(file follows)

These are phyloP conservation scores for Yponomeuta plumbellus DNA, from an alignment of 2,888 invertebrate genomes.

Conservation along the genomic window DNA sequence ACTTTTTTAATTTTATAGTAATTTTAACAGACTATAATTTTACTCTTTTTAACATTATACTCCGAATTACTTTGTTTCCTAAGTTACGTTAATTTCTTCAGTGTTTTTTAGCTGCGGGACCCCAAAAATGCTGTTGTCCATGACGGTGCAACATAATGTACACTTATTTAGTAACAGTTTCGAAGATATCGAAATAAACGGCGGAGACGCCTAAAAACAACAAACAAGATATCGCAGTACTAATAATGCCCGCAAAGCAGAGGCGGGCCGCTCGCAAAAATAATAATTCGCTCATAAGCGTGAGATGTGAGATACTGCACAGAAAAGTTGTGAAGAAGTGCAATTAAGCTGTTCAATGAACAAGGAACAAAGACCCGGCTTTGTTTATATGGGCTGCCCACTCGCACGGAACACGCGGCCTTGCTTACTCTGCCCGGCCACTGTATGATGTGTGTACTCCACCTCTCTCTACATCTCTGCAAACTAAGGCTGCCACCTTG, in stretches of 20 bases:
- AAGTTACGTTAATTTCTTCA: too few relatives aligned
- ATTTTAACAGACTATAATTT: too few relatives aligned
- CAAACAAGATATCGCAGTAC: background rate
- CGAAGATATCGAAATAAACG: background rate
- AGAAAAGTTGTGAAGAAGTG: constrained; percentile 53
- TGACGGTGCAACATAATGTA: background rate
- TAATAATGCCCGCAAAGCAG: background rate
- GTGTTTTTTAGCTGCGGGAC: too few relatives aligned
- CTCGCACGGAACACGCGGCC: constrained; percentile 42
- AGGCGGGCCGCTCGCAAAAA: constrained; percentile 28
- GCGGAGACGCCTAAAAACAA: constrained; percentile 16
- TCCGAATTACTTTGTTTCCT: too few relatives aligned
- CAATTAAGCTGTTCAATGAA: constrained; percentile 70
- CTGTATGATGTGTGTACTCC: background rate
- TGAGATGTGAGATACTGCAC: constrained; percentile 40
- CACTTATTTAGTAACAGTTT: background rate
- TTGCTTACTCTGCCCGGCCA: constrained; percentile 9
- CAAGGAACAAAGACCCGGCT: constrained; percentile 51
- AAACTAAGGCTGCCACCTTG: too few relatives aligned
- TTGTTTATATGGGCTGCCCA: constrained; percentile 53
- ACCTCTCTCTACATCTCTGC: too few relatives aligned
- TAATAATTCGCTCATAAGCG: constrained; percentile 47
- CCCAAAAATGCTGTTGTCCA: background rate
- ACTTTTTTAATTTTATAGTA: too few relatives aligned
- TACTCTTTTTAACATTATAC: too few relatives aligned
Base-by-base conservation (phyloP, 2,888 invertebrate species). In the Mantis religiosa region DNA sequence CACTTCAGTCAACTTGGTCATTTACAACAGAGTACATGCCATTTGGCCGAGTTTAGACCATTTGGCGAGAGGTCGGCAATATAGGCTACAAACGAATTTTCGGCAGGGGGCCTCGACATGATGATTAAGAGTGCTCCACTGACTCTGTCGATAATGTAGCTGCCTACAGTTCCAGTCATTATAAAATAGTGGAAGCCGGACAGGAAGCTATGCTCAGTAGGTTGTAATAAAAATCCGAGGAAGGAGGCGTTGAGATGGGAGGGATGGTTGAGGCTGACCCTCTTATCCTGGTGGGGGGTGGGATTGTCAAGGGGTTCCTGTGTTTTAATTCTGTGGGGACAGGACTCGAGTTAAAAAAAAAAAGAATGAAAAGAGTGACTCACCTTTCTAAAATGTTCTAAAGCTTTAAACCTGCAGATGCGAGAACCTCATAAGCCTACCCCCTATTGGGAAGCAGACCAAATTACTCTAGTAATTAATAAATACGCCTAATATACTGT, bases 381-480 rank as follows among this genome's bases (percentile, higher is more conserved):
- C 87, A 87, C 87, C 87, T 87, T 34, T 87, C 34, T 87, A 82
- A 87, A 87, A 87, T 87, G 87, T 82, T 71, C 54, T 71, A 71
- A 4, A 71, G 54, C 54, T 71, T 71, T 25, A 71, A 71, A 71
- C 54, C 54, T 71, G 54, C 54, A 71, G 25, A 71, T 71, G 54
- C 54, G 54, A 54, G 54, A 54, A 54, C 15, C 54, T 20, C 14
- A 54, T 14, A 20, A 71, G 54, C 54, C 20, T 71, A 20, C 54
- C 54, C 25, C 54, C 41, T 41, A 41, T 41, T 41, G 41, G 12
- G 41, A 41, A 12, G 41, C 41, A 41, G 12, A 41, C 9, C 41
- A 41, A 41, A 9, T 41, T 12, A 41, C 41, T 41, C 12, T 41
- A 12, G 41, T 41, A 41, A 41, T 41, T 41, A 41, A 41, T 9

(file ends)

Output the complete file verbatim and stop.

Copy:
These are phyloP conservation scores for Yponomeuta plumbellus DNA, from an alignment of 2,888 invertebrate genomes.

Conservation along the genomic window DNA sequence ACTTTTTTAATTTTATAGTAATTTTAACAGACTATAATTTTACTCTTTTTAACATTATACTCCGAATTACTTTGTTTCCTAAGTTACGTTAATTTCTTCAGTGTTTTTTAGCTGCGGGACCCCAAAAATGCTGTTGTCCATGACGGTGCAACATAATGTACACTTATTTAGTAACAGTTTCGAAGATATCGAAATAAACGGCGGAGACGCCTAAAAACAACAAACAAGATATCGCAGTACTAATAATGCCCGCAAAGCAGAGGCGGGCCGCTCGCAAAAATAATAATTCGCTCATAAGCGTGAGATGTGAGATACTGCACAGAAAAGTTGTGAAGAAGTGCAATTAAGCTGTTCAATGAACAAGGAACAAAGACCCGGCTTTGTTTATATGGGCTGCCCACTCGCACGGAACACGCGGCCTTGCTTACTCTGCCCGGCCACTGTATGATGTGTGTACTCCACCTCTCTCTACATCTCTGCAAACTAAGGCTGCCACCTTG, in stretches of 20 bases:
- AAGTTACGTTAATTTCTTCA: too few relatives aligned
- ATTTTAACAGACTATAATTT: too few relatives aligned
- CAAACAAGATATCGCAGTAC: background rate
- CGAAGATATCGAAATAAACG: background rate
- AGAAAAGTTGTGAAGAAGTG: constrained; percentile 53
- TGACGGTGCAACATAATGTA: background rate
- TAATAATGCCCGCAAAGCAG: background rate
- GTGTTTTTTAGCTGCGGGAC: too few relatives aligned
- CTCGCACGGAACACGCGGCC: constrained; percentile 42
- AGGCGGGCCGCTCGCAAAAA: constrained; percentile 28
- GCGGAGACGCCTAAAAACAA: constrained; percentile 16
- TCCGAATTACTTTGTTTCCT: too few relatives aligned
- CAATTAAGCTGTTCAATGAA: constrained; percentile 70
- CTGTATGATGTGTGTACTCC: background rate
- TGAGATGTGAGATACTGCAC: constrained; percentile 40
- CACTTATTTAGTAACAGTTT: background rate
- TTGCTTACTCTGCCCGGCCA: constrained; percentile 9
- CAAGGAACAAAGACCCGGCT: constrained; percentile 51
- AAACTAAGGCTGCCACCTTG: too few relatives aligned
- TTGTTTATATGGGCTGCCCA: constrained; percentile 53
- ACCTCTCTCTACATCTCTGC: too few relatives aligned
- TAATAATTCGCTCATAAGCG: constrained; percentile 47
- CCCAAAAATGCTGTTGTCCA: background rate
- ACTTTTTTAATTTTATAGTA: too few relatives aligned
- TACTCTTTTTAACATTATAC: too few relatives aligned
Base-by-base conservation (phyloP, 2,888 invertebrate species). In the Mantis religiosa region DNA sequence CACTTCAGTCAACTTGGTCATTTACAACAGAGTACATGCCATTTGGCCGAGTTTAGACCATTTGGCGAGAGGTCGGCAATATAGGCTACAAACGAATTTTCGGCAGGGGGCCTCGACATGATGATTAAGAGTGCTCCACTGACTCTGTCGATAATGTAGCTGCCTACAGTTCCAGTCATTATAAAATAGTGGAAGCCGGACAGGAAGCTATGCTCAGTAGGTTGTAATAAAAATCCGAGGAAGGAGGCGTTGAGATGGGAGGGATGGTTGAGGCTGACCCTCTTATCCTGGTGGGGGGTGGGATTGTCAAGGGGTTCCTGTGTTTTAATTCTGTGGGGACAGGACTCGAGTTAAAAAAAAAAAGAATGAAAAGAGTGACTCACCTTTCTAAAATGTTCTAAAGCTTTAAACCTGCAGATGCGAGAACCTCATAAGCCTACCCCCTATTGGGAAGCAGACCAAATTACTCTAGTAATTAATAAATACGCCTAATATACTGT, bases 381-480 rank as follows among this genome's bases (percentile, higher is more conserved):
- C 87, A 87, C 87, C 87, T 87, T 34, T 87, C 34, T 87, A 82
- A 87, A 87, A 87, T 87, G 87, T 82, T 71, C 54, T 71, A 71
- A 4, A 71, G 54, C 54, T 71, T 71, T 25, A 71, A 71, A 71
- C 54, C 54, T 71, G 54, C 54, A 71, G 25, A 71, T 71, G 54
- C 54, G 54, A 54, G 54, A 54, A 54, C 15, C 54, T 20, C 14
- A 54, T 14, A 20, A 71, G 54, C 54, C 20, T 71, A 20, C 54
- C 54, C 25, C 54, C 41, T 41, A 41, T 41, T 41, G 41, G 12
- G 41, A 41, A 12, G 41, C 41, A 41, G 12, A 41, C 9, C 41
- A 41, A 41, A 9, T 41, T 12, A 41, C 41, T 41, C 12, T 41
- A 12, G 41, T 41, A 41, A 41, T 41, T 41, A 41, A 41, T 9